NEW AMSTERDAM CASUALTY CO. ET AL. v. INDUSTRIAL ACCIDENT COMMISSION ET AL.
D. B. Moore, an elderly gentleman of the age of about eighty–four years, suffered a fracture of his hip and was confined to a hospital in the city of Tulare for a considerable time. During the early part of his confinement there he was cared for by graduate and registered trained nurses. For the latter part of his stay he was attended by Miss Katherine Stacy, who was not a graduate and registered nurse, but came within the classification of practical nurse. It was not questioned that her long experience had qualified her to perform all of the duties of a graduate and registered nurse. While at the hospital she performed these duties and received the compensation of a graduate and registered nurse.
On December 8, 1930, Mr. Moore was discharged from the hospital and returned to his home. He was not sick, but was totally disabled as a result of his injury and the physical weaknesses of age so that he required the constant care of an attendant. He took Miss Stacy with him. She was on duty twenty hours a day, having four hours off. She lived, and took her meals, at the Moore home, and received about the same compensation as would have been paid to a graduate and registered nurse. During the four hours of each day when Miss Stacy was off duty, Mr. Foss took care of Mr. Moore. Mr. Foss was not shown to have possessed any of the qualifications of even a practical nurse. His services were entirely satisfactory, and it was not even suggested that he was not competent to perform all the functions of his employment and to attend to all the wants and needs of Mr. Moore. During his hours on duty he performed about the same services for Mr. Moore as did Miss Stacy during the twenty hours when she was attending him.
On August 25, 1932, while performing the duties of her employment at the home of Mr. Moore, Miss Stacy fell and fractured the neck of her left femur. She was confined to a hospital for a number of weeks, and was not able to work between the time of her injury and August 30, 1933. She applied for compensation and the Industrial Accident Commission awarded her $1,242.85, total temporary disability from August 25, 1932, to August 15, 1933, and the further sum of $25 per week commencing August 16, 1933, to continue until the termination of her disability, or until further order of the commission. This proceeding is brought to review this award.
The petitioners urge three grounds for the annulment of the award. (1) Conceding that Mr. Moore and the insurance agents intended to cover Miss Stacy as an employee under the policy written by the New Amsterdam Casualty Company, and accepted and paid for by Mr. Moore, and that all of them believed she was so covered; such agents were not agents of the casualty company, and therefore the New Amsterdam Casualty Company was not bound or obligated beyond the terms of its express contract; (2) that Miss Stacy was an independent contractor and not an employee of Mr. Moore, and therefore was not covered by the terms of the policy; (3) that there is no evidence in the record showing that Miss Stacy was disabled.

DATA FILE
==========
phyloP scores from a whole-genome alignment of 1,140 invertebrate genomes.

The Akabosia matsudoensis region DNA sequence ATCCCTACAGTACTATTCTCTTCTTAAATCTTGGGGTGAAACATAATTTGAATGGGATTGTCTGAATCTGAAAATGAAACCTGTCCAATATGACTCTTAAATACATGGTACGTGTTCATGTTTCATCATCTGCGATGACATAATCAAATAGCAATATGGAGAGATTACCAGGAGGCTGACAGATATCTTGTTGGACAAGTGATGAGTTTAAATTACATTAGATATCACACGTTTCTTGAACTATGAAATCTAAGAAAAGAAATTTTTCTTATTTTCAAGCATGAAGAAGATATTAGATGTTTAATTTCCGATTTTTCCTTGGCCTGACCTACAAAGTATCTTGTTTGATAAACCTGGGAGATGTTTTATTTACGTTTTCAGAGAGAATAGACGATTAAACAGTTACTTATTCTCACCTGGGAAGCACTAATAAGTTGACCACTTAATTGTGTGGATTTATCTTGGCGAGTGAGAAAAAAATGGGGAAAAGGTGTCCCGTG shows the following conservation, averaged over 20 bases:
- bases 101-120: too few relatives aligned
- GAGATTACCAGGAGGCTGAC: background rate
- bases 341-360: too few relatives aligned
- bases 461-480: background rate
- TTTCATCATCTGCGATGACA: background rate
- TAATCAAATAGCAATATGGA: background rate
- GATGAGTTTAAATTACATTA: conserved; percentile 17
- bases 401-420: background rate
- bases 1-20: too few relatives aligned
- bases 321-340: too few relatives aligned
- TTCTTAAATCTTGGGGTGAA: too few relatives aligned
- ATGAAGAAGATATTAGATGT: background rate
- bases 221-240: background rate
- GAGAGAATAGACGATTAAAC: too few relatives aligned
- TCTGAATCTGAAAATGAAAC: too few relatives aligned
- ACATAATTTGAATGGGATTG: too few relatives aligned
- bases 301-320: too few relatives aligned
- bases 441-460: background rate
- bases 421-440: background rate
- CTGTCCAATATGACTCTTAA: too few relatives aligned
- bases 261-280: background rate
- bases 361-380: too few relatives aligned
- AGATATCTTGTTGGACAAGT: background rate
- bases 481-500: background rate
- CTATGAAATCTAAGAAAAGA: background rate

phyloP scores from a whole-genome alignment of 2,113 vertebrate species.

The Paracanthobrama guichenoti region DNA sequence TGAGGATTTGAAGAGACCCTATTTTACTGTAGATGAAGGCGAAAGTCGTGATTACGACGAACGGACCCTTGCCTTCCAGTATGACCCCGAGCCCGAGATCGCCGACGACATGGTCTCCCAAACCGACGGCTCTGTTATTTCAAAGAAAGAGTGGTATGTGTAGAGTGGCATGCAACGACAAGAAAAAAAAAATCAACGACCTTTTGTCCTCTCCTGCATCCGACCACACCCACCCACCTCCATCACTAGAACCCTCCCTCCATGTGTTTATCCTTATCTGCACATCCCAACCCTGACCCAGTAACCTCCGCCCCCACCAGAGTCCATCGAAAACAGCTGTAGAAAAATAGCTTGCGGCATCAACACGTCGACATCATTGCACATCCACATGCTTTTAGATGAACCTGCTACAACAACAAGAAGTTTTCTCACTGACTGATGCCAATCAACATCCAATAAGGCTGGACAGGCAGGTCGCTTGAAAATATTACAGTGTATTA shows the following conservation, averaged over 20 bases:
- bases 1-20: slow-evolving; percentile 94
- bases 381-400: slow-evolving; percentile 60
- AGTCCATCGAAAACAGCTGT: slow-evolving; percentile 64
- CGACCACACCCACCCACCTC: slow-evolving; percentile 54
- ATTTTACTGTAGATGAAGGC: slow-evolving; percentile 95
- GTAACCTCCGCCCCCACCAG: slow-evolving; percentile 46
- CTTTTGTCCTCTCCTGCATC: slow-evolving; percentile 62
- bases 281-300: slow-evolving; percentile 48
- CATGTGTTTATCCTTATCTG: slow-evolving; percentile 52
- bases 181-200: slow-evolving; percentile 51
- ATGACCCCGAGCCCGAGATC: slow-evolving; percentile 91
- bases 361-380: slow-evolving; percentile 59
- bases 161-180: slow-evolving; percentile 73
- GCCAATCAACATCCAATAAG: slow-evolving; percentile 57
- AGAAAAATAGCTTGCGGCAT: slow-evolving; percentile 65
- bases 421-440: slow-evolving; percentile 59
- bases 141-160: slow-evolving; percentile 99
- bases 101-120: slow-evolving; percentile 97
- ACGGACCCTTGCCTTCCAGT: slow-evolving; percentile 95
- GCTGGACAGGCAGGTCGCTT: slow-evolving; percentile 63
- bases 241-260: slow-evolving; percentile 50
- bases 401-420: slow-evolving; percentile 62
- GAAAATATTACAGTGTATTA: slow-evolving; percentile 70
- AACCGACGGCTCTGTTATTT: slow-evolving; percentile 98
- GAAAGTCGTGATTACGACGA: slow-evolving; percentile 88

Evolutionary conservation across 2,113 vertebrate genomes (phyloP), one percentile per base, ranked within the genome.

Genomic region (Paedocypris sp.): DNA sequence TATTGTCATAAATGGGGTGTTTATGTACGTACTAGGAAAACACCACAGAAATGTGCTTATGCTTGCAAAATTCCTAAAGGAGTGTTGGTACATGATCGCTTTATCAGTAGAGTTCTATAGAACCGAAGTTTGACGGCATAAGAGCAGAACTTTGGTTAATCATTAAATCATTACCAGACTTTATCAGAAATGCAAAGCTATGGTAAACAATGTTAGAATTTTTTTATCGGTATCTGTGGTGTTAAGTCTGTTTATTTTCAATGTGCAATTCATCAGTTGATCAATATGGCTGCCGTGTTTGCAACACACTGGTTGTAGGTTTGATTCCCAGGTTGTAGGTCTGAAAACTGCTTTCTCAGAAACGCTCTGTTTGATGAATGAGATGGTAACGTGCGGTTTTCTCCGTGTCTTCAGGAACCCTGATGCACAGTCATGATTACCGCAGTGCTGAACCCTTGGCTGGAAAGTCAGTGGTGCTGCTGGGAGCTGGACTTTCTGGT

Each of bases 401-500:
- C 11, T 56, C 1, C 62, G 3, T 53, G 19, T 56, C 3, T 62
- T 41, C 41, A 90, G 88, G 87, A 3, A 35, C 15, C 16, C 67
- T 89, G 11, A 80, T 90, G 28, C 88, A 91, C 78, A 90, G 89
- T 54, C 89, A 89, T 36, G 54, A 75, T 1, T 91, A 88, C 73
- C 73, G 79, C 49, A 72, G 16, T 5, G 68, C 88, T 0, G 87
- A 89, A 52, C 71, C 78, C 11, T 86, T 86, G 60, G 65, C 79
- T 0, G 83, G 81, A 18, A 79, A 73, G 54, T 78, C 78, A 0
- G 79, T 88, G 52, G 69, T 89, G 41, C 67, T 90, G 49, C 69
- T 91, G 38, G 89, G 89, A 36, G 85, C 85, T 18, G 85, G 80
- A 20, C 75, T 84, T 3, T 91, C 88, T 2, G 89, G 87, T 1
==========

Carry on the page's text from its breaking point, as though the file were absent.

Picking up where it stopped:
The insurance policy written by the New Amsterdam Casualty Company covered the “employees” of Mr. Moore, who were defined as follows: “Two Inservants * * * one occasional in and outservant.” Those employed by and attending Mr. Moore were a housekeeper, Miss Stacy, and Mr. Foss. The policy of insurance was procured by Mr. Moore through J. J. Mitchell, an insurance agent residing in the city of Tulare. Mitchell was assisted in the preparation of the application for the policy by F. R. Thompson. Mitchell was the authorized agent and Thompson the special agent of Seely & Co., insurance brokers of San Francisco. Seely & Co. secured the insurance policy from agents of the New Amsterdam Casualty Company without disclosing the fact that Mr. Moore, Mitchell and Thompson all intended to include Miss Stacy within the definition of an inservant, and believed that she was so included, or that the Moore household consisted of the housekeeper, Miss Stacy, and Mr. Foss. Neither Mitchell, Thompson, nor Seely & Co. were agents of the New Amsterdam Casualty Company. Under such circumstances, the New Amsterdam Casualty Company could not be bound by the knowledge, intention, or representations of those who were not its agents, and of which it had no notice. Solomon v. Federal Ins. Co., 176 Cal. 133, 167 P. 859.
The petitioners maintain that Miss Stacy was acting in the capacity of a professional nurse in her care of Mr. Moore, and that as such she performed “her usual duties with the skill which is the result of training in that profession (and), does not come within the definition of a servant, but rather is one who renders personal services to an employer in pursuit of an independent calling.” Moody v. Ind. Acc. Com., 204 Cal. 668, 269 P. 542, 543, 60 A. L. R. 299.
Respondents maintain that, while Miss Stacy possessed knowledge and experience sufficient to qualify her to act in the capacity of a professional nurse, the evidence shows that in fact she was a companion and personal servant of Mr. Moore, and as such subject to his complete direction and control. It is admitted by counsel that, if she were an independent contractor, the award must be annulled, but that, if she were working as a servant, a contrary conclusion must be reached.